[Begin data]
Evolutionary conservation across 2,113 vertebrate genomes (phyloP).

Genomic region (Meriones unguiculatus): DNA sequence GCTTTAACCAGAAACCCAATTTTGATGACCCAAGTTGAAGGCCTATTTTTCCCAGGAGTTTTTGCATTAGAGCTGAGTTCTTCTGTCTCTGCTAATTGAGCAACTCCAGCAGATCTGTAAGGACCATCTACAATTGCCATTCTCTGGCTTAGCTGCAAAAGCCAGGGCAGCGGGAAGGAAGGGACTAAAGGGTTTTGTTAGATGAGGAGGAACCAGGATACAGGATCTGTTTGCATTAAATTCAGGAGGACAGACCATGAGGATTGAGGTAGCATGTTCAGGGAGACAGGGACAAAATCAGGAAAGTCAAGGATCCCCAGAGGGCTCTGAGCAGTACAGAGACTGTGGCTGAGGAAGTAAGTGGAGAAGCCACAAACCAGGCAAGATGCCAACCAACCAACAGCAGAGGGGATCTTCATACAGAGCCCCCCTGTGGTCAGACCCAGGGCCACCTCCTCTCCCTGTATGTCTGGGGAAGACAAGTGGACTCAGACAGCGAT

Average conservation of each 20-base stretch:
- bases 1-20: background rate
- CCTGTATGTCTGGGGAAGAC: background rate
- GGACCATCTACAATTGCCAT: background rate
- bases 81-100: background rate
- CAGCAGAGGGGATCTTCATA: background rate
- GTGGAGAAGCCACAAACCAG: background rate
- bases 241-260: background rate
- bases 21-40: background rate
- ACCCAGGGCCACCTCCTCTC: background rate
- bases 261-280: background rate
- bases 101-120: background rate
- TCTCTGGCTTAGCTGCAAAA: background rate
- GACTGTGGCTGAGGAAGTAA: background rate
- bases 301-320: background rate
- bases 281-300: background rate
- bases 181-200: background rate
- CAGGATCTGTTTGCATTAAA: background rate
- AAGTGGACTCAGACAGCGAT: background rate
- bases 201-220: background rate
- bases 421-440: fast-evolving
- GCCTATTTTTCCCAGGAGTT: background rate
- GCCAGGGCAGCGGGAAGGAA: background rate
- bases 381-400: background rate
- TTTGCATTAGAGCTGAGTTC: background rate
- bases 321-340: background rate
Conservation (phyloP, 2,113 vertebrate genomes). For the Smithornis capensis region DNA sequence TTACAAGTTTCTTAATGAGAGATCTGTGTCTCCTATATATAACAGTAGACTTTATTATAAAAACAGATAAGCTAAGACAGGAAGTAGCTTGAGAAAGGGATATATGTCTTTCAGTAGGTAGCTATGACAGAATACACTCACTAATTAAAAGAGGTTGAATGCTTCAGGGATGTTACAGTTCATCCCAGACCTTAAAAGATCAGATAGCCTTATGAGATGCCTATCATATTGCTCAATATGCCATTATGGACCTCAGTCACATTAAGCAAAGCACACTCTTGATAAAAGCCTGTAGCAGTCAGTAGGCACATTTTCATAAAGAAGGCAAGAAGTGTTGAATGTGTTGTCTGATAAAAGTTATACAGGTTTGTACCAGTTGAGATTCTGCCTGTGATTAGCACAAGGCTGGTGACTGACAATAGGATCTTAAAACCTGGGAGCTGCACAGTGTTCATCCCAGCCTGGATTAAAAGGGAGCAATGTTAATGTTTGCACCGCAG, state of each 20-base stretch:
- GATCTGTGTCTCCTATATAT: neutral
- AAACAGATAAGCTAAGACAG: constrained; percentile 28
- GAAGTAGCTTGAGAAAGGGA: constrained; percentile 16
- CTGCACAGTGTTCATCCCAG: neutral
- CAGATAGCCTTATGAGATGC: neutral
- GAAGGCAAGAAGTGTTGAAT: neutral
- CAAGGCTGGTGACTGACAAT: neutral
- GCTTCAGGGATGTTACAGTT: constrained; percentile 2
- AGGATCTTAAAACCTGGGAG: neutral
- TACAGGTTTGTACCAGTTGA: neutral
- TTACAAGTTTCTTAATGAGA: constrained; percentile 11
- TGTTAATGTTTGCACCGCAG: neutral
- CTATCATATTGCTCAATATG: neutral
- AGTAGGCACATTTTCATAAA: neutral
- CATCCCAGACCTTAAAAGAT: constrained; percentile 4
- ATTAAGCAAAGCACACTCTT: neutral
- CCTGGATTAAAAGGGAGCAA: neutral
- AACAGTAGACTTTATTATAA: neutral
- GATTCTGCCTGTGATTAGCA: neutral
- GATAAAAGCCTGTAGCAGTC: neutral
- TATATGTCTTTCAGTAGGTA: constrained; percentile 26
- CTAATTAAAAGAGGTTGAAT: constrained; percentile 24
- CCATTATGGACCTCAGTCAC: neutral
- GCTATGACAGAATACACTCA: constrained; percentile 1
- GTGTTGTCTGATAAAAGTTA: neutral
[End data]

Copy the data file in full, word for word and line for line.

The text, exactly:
Evolutionary conservation across 2,113 vertebrate genomes (phyloP).

Genomic region (Meriones unguiculatus): DNA sequence GCTTTAACCAGAAACCCAATTTTGATGACCCAAGTTGAAGGCCTATTTTTCCCAGGAGTTTTTGCATTAGAGCTGAGTTCTTCTGTCTCTGCTAATTGAGCAACTCCAGCAGATCTGTAAGGACCATCTACAATTGCCATTCTCTGGCTTAGCTGCAAAAGCCAGGGCAGCGGGAAGGAAGGGACTAAAGGGTTTTGTTAGATGAGGAGGAACCAGGATACAGGATCTGTTTGCATTAAATTCAGGAGGACAGACCATGAGGATTGAGGTAGCATGTTCAGGGAGACAGGGACAAAATCAGGAAAGTCAAGGATCCCCAGAGGGCTCTGAGCAGTACAGAGACTGTGGCTGAGGAAGTAAGTGGAGAAGCCACAAACCAGGCAAGATGCCAACCAACCAACAGCAGAGGGGATCTTCATACAGAGCCCCCCTGTGGTCAGACCCAGGGCCACCTCCTCTCCCTGTATGTCTGGGGAAGACAAGTGGACTCAGACAGCGAT

Average conservation of each 20-base stretch:
- bases 1-20: background rate
- CCTGTATGTCTGGGGAAGAC: background rate
- GGACCATCTACAATTGCCAT: background rate
- bases 81-100: background rate
- CAGCAGAGGGGATCTTCATA: background rate
- GTGGAGAAGCCACAAACCAG: background rate
- bases 241-260: background rate
- bases 21-40: background rate
- ACCCAGGGCCACCTCCTCTC: background rate
- bases 261-280: background rate
- bases 101-120: background rate
- TCTCTGGCTTAGCTGCAAAA: background rate
- GACTGTGGCTGAGGAAGTAA: background rate
- bases 301-320: background rate
- bases 281-300: background rate
- bases 181-200: background rate
- CAGGATCTGTTTGCATTAAA: background rate
- AAGTGGACTCAGACAGCGAT: background rate
- bases 201-220: background rate
- bases 421-440: fast-evolving
- GCCTATTTTTCCCAGGAGTT: background rate
- GCCAGGGCAGCGGGAAGGAA: background rate
- bases 381-400: background rate
- TTTGCATTAGAGCTGAGTTC: background rate
- bases 321-340: background rate
Conservation (phyloP, 2,113 vertebrate genomes). For the Smithornis capensis region DNA sequence TTACAAGTTTCTTAATGAGAGATCTGTGTCTCCTATATATAACAGTAGACTTTATTATAAAAACAGATAAGCTAAGACAGGAAGTAGCTTGAGAAAGGGATATATGTCTTTCAGTAGGTAGCTATGACAGAATACACTCACTAATTAAAAGAGGTTGAATGCTTCAGGGATGTTACAGTTCATCCCAGACCTTAAAAGATCAGATAGCCTTATGAGATGCCTATCATATTGCTCAATATGCCATTATGGACCTCAGTCACATTAAGCAAAGCACACTCTTGATAAAAGCCTGTAGCAGTCAGTAGGCACATTTTCATAAAGAAGGCAAGAAGTGTTGAATGTGTTGTCTGATAAAAGTTATACAGGTTTGTACCAGTTGAGATTCTGCCTGTGATTAGCACAAGGCTGGTGACTGACAATAGGATCTTAAAACCTGGGAGCTGCACAGTGTTCATCCCAGCCTGGATTAAAAGGGAGCAATGTTAATGTTTGCACCGCAG, state of each 20-base stretch:
- GATCTGTGTCTCCTATATAT: neutral
- AAACAGATAAGCTAAGACAG: constrained; percentile 28
- GAAGTAGCTTGAGAAAGGGA: constrained; percentile 16
- CTGCACAGTGTTCATCCCAG: neutral
- CAGATAGCCTTATGAGATGC: neutral
- GAAGGCAAGAAGTGTTGAAT: neutral
- CAAGGCTGGTGACTGACAAT: neutral
- GCTTCAGGGATGTTACAGTT: constrained; percentile 2
- AGGATCTTAAAACCTGGGAG: neutral
- TACAGGTTTGTACCAGTTGA: neutral
- TTACAAGTTTCTTAATGAGA: constrained; percentile 11
- TGTTAATGTTTGCACCGCAG: neutral
- CTATCATATTGCTCAATATG: neutral
- AGTAGGCACATTTTCATAAA: neutral
- CATCCCAGACCTTAAAAGAT: constrained; percentile 4
- ATTAAGCAAAGCACACTCTT: neutral
- CCTGGATTAAAAGGGAGCAA: neutral
- AACAGTAGACTTTATTATAA: neutral
- GATTCTGCCTGTGATTAGCA: neutral
- GATAAAAGCCTGTAGCAGTC: neutral
- TATATGTCTTTCAGTAGGTA: constrained; percentile 26
- CTAATTAAAAGAGGTTGAAT: constrained; percentile 24
- CCATTATGGACCTCAGTCAC: neutral
- GCTATGACAGAATACACTCA: constrained; percentile 1
- GTGTTGTCTGATAAAAGTTA: neutral